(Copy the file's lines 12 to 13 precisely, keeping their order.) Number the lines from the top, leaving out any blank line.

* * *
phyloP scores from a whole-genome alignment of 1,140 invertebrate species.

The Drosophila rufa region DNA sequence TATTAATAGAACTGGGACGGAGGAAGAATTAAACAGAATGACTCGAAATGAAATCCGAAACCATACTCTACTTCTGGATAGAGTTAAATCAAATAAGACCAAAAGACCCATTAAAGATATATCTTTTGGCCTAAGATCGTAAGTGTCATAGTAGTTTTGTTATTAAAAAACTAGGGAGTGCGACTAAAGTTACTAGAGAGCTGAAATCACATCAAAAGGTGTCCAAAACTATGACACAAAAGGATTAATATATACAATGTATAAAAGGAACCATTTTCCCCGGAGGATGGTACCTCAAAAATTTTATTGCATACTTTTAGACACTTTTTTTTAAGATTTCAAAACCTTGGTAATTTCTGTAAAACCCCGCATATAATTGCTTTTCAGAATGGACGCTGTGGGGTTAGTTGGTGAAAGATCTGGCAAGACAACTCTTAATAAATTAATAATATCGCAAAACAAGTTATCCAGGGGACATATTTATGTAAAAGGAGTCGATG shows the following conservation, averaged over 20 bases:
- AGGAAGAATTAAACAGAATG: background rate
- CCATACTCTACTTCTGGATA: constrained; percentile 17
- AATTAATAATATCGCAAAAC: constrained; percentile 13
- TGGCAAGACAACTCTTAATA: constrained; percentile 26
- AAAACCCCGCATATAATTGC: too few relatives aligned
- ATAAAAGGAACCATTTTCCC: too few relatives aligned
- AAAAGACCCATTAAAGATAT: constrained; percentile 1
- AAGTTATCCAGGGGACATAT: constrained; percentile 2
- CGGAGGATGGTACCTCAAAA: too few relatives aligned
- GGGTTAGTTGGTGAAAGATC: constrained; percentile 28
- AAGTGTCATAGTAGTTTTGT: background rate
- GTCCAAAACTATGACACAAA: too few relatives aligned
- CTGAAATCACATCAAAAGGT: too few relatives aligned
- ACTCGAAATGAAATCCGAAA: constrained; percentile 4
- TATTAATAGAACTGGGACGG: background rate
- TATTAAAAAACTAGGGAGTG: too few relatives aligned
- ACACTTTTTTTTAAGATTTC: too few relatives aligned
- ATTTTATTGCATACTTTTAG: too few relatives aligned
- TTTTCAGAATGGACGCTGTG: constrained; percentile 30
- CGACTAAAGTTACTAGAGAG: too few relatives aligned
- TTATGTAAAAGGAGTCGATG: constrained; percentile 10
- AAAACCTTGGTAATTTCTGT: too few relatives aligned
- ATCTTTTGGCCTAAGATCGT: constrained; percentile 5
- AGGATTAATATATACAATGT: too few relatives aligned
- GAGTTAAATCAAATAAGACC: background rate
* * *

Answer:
- GGGTTAGTTGGTGAAAGATC: constrained; percentile 28
- AAGTGTCATAGTAGTTTTGT: background rate